About one third of foodborne illness outbreaks in Europe are acquired in the home and eating undercooked poultry is among consumption practices associated with illness. The aim of this study was to investigate whether actual and recommended practices for monitoring chicken doneness are safe.

Seventy-five European households from five European countries were interviewed and videoed while cooking chicken in their private kitchens, including young single men, families with infants/in pregnancy and elderly over seventy years. A cross-national web-survey collected cooking practices for chicken from 3969 households. In a laboratory kitchen, chicken breast fillets were injected with cocktails of Salmonella and Campylobacter and cooked to core temperatures between 55 and 70°C. Microbial survival in the core and surface of the meat were determined. In a parallel experiment, core colour, colour of juice and texture were recorded. Finally, a range of cooking thermometers from the consumer market were evaluated.

The field study identified nine practical approaches for deciding if the chicken was properly cooked. Among these, checking the colour of the meat was commonly used and perceived as a way of mitigating risks among the consumers. Meanwhile, chicken was perceived as hedonically vulnerable to long cooking time. The quantitative survey revealed that households prevalently check cooking status from the inside colour (49.6%) and/or inside texture (39.2%) of the meat. Young men rely more often on the outside colour of the meat (34.7%) and less often on the juices (16.5%) than the elderly (>65 years old; 25.8% and 24.6%, respectively). The lab study showed that colour change of chicken meat happened below 60°C, corresponding to less than 3 log reduction of Salmonella and Campylobacter. At a core temperature of 70°C, pathogens survived on the fillet surface not in contact with the frying pan. No correlation between meat texture and microbial inactivation was found. A minority of respondents used a food thermometer, and a challenge with cooking thermometers for home use was long response time. In conclusion, the recommendations from the authorities on monitoring doneness of chicken and current consumer practices do not ensure reduction of pathogens to safe levels. For the domestic cook, determining doneness is both a question of avoiding potential harm and achieving a pleasurable meal. It is discussed how lack of an easy “rule-of-thumb” or tools to check safe cooking at consumer level, as well as national differences in contamination levels, food culture and economy make it difficult to develop international recommendations that are both safe and easily implemented.

Cooking chicken at home: common or recommended approaches to judge doneness may not assure sufficient inactivation of pathogens, 29 April 2020

PLOS One

Solveig Langsrud, Oddvin Sørheim, Silje Elisabeth Skuland, Valérie Lengard Almli, Merete Rusås Jensen, Magnhild Seim Grøvlen, Øydis Ueland, Trond Møretrø

https://doi.org/10.1371/journal.pone.0230928

https://journals.plos.org/plosone/article?id=10.1371/journal.pone.0230928

Salmonella in poop on produce

Heightened concerns about wildlife on produce farms and possible introduction of pathogens to the food supply have resulted in required actions following intrusion events. The purpose of this study was to evaluate the survival of Salmonella in feces from cattle and various wild animals (feral pigs, waterfowl, deer, and raccoons) in California, Delaware, Florida, and Ohio.

Feces were inoculated with rifampin-resistant Salmonella enterica cocktails that included six serotypes: Typhimurium, Montevideo, Anatum, Javiana, Braenderup, and Newport (104 to 106 CFU/g). Fecal samples were stored at ambient temperature. Populations were enumerated for up to 1 year (364 days) by spread plating onto tryptic soy agar supplemented with rifampin. When no colonies were detected, samples were enriched. Colonies were banked on various sampling days based on availability of serotyping in each state. During the 364-day storage period, Salmonella populations decreased to ≤2.0 log CFU/g by day 84 in pig, waterfowl, and raccoon feces from all states. Salmonella populations in cattle and deer feces were 3.3 to 6.1 log CFU/g on day 336 or 364; however, in Ohio Salmonella was not detected after 120 days. Salmonella serotypes Anatum, Braenderup, and Javiana were the predominant serotypes throughout the storage period in all animal feces and states. Determination of appropriate risk mitigation strategies following animal intrusions can improve our understanding of pathogen survival in animal feces.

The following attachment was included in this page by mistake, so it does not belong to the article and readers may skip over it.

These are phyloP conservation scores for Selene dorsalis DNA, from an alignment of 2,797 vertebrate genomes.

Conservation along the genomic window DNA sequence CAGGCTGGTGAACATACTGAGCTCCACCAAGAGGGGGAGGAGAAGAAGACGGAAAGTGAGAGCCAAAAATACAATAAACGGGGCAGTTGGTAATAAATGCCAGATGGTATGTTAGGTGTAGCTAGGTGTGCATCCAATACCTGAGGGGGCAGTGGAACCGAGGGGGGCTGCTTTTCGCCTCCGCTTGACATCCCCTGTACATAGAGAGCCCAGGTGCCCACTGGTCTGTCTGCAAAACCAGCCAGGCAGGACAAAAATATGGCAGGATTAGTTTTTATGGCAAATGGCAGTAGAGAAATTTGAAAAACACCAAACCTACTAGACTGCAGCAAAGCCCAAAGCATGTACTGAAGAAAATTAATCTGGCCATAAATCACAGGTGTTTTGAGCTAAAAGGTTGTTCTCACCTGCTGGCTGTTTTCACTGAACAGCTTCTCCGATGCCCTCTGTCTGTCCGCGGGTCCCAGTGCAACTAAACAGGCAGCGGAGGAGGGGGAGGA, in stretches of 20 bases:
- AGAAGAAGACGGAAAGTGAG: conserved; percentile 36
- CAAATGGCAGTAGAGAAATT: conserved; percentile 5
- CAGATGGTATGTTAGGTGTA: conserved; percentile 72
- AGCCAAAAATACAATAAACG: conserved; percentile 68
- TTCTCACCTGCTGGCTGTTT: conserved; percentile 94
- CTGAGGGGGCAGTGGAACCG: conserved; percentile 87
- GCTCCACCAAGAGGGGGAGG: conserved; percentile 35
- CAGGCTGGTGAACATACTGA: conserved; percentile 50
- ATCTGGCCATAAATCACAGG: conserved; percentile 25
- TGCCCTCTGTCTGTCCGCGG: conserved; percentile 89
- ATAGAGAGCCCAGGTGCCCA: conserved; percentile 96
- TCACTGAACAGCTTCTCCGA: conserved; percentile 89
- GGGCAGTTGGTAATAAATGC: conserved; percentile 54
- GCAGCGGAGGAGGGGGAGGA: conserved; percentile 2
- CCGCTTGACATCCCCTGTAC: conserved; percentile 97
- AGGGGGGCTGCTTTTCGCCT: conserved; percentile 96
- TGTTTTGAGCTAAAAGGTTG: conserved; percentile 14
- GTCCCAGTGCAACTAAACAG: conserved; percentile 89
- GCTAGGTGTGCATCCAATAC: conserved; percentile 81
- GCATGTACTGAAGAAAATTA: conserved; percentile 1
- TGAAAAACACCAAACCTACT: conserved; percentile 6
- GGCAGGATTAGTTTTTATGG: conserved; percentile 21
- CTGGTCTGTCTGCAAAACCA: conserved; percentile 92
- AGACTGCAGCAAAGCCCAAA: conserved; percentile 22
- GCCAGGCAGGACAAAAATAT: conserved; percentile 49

Survival of salmonella in various wild animal feces that may contaminate produce, 01 April 2020

Journal of Food Protection

Topalcengiz Z1,2Spanninger PM3Jeamsripong S4,5Persad AK6,7Buchanan RL8Saha J2LeJEUNE J7Jay-Russell MT4,9Kniel KE3Danyluk MD2.

DOI:10.4315/0362-028X.JFP-19-302

https://www.ncbi.nlm.nih.gov/pubmed/32221570

(Oh, and I have a young lady who comes over every week for musical therapy, and we’ve been going through my greatest hits of the 1960s and 70s, so I just post whatever video I want now. Freedom of the press belongs to whoever owns one.)

Careful with the Salmonella if you eat rattlesnake meat

Salmonella foodborne infections have been well described. Cardiac complications of Salmonella, including Infective Endocarditis (IE) however are very rare.

Case

50-year-old Hispanic male presented with chest pain, fever & septic shock. Troponin & ECG were unremarkable. Patient was started on empiric antibiotics. Blood cultures grew Salmonella species serotype H&O. TEE confirmed aortic valve vegetation.

Decision-making

Patient denied contact with feces-contaminated food or water with no obvious source of infection and negative immunodeficiency work-up. Therefore, we started looking for other sources of infection. Upon further history taking, patient was found to be regularly consuming dried rattlesnake meat preparations, a rather common practice in the Chihuahua desert region. Surgery was not indicated, and patient was treated with 6 weeks of intravenous antibiotics.

Conclusion

Ingestion of rattlesnake meat has been previously studied in populations residing in the United States- Mexico border region. Few case reports have shown a link between consuming rattlesnake meat with Salmonella bacteremia. We are describing a unique case of Salmonella IE in a patient ingesting rattlesnake meat. This case presents an opportunity for physicians to recognize rare sources of IE by looking deep into cultural exposures and practices.

Slither into the heart: Salmonella endocarditis following rattlesnake meat ingestion

Journal of the American College of Cardiology vol. 75 no. 11

Kunal Mishra, Cameron Cu, Mehran Abolbashari, Jorge D. Guerra, Sclaudia Didia, Chandra Prakash Ojha and Haider Alkhateeb

DOI: 10.1016/S0735-1097(20)33595-6

http://www.onlinejacc.org/content/75/11_Supplement_1/2968